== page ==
The 1920s were great years for building churches and synagogues in Detroit. The population grew rapidly, there was nearly full employment and wages were relatively high. Very many Detroit residents in 1930—59 percent of the 1.6 million city residents—were immigrants or children of immigrants, so they had close ties to the European religious traditions of their forebears. The massive structure you see pictured above with the symbol of the Ten Commandments engraved above the entrance was the second of four temples for this congregation.
Nine Hungarian Jewish men created a congregation in September, 1911 and named it shul Bait Eliyahu in honor of one of their members. The congregation grew, and by 1917, built a synagogue at Beaubien and Garfield where the Dingall Veterans Administration hospital now stands just to the east of Woodward. Money was needed to construct that building. You might think that selling the name of a stadium or a college building for cash is a new development. Apparently, it is not. The leaders of this congregation offered to the highest bidder the right to select a name. Moshe Gunsberg won the bidding hence the name, B'Nai Moshe or Sons of Moshe.
This very substantial Neo-Classical building was designed by the architectural firm of Hector Payne and Kohner. In addition to churches and synagogues, the 1920s were years in which dozens of legitimate theaters and movie houses were constructed in Detroit. Payne and Kohner had developed something of a reputation for theater design in the city. I believe they designed the Ramona Theater on Gratiot, the Uptown Theater on Mack and the Norwest on Grand River. All of these have been demolished so this synagogue may be their only surviving structure. Congregation B'Nai Moshe moved into this structure in 1929. Five years later this Orthodox congregation merged with the Detroit Hungarian Hebrew Congregation.
The early post-World War II years must have seemed prosperous ones for this congregation and a good time for expansion. By 1951, a large school building was constructed on the campus. But demographic trends were moving rapidly and I presume that Jewish leaders, similar to those in the Catholic diocese, did not appreciate how federal housing policies would redistribute the faithful to the suburbs and make inner city churches and synagogues useless.
In 1959, this Congregation moved to the suburbs with a new synagogue at Ten Mile and Kenosha in Oak Park. Thus, in the course of two generations, the residents in this congregation moved from living just to the east of Woodward in downtown Detroit, to the West Side of Detroit and then into the inner ring suburb of Oak Park. About thirty years later, demographic change had its impact once again. The congregation sold its synagogue in Oak Park in 1989, and in 1992, opened a new one at 6800 Drake Road in West Bloomfield Township.
Hungarians were, perhaps, one of the more religiously diverse groups to migrate to Detroit in large numbers. This Hungarian congregation has been in the suburbs for more than one-half a century. The Szent Janos Templom in southwest Detroit that served the Hungarian Orthodox community closed in the 1980s or earlier. However, Holy Cross Church, also in southwest Detroit, continues to serve its Roman Catholic parishioners and may now be the only Hungarian language religious organization in the Detroit area.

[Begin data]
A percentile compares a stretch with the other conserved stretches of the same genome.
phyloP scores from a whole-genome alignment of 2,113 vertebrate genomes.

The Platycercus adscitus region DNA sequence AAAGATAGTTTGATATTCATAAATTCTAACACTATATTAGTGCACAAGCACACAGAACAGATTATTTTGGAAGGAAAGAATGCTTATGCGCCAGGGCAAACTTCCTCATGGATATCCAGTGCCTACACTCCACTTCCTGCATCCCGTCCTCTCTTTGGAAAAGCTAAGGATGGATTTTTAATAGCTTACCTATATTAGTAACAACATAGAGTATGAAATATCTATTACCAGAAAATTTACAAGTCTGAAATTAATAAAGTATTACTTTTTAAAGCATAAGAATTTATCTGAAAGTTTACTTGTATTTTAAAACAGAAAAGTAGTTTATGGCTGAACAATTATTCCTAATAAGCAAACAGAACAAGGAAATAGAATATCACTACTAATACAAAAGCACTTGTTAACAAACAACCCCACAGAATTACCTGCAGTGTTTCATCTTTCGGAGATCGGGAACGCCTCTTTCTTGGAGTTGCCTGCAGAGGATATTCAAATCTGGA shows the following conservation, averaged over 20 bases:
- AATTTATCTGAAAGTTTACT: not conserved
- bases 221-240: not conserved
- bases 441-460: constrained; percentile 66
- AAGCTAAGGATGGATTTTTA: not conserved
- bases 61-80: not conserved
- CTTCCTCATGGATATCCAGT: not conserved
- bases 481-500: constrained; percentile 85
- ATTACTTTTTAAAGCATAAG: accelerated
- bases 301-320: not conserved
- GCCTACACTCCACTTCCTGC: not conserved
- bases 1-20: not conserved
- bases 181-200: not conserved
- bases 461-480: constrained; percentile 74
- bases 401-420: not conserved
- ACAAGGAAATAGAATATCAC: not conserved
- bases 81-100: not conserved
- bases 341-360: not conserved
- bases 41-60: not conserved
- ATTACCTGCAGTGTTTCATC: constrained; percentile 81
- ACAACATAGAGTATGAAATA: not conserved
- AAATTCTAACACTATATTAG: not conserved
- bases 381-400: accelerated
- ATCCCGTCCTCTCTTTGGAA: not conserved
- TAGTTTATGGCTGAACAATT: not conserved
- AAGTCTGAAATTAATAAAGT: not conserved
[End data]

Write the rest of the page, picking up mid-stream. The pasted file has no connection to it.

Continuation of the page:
I do not know much about the St. Paul African Methodist Episcopal Zion congregation that now utilizes this synagogue. They should not be confused with the St. Paul African Methodist Episcopal congregation whose church is located at 2260 Hunt Street in Detroit. Henrik Kohner was something of the architect for Hungarian religious communities in Detroit regardless of their denomination. He designed Szent Janos Templom in 1911 for Orthodox Hungarians and Holy Cross for Hungarian Roman Catholics in 1924. Then he moved on to work with Hector Payne in the design of the synagague you see here, one that opened in 1929. The economic crisis of the Depression and the war demands of the early 1940s meant that most architects had few or no commission from 1929 until the late 1940s. Henrik Kohner lived long enough to resume his career and he designed one of the about two dozen new synagagues erected in Detroit after World War II: Yeshivah Beth Yuheda Mogen Abraham, also on Dexter.
Architects: Hector Payne and Henrik Kohner
Architectural Style: Neoclassical with many symbols of Jewish beliefs engraved on the Dexter Avenue front
Date of completion: 1929
Website for Congregation B’Nai Moshe: http://www.bnaimoshe.org/
City of Detroit Designated Historic District: Listed October 19, 1998
State of Michigan Registry of Historic Sites: Not listed
National Register of Historic Places: Not listed
Use in 2011: AME Church
Photograph: Ren Farley; May 9, 2011
Description updated: June, 2012
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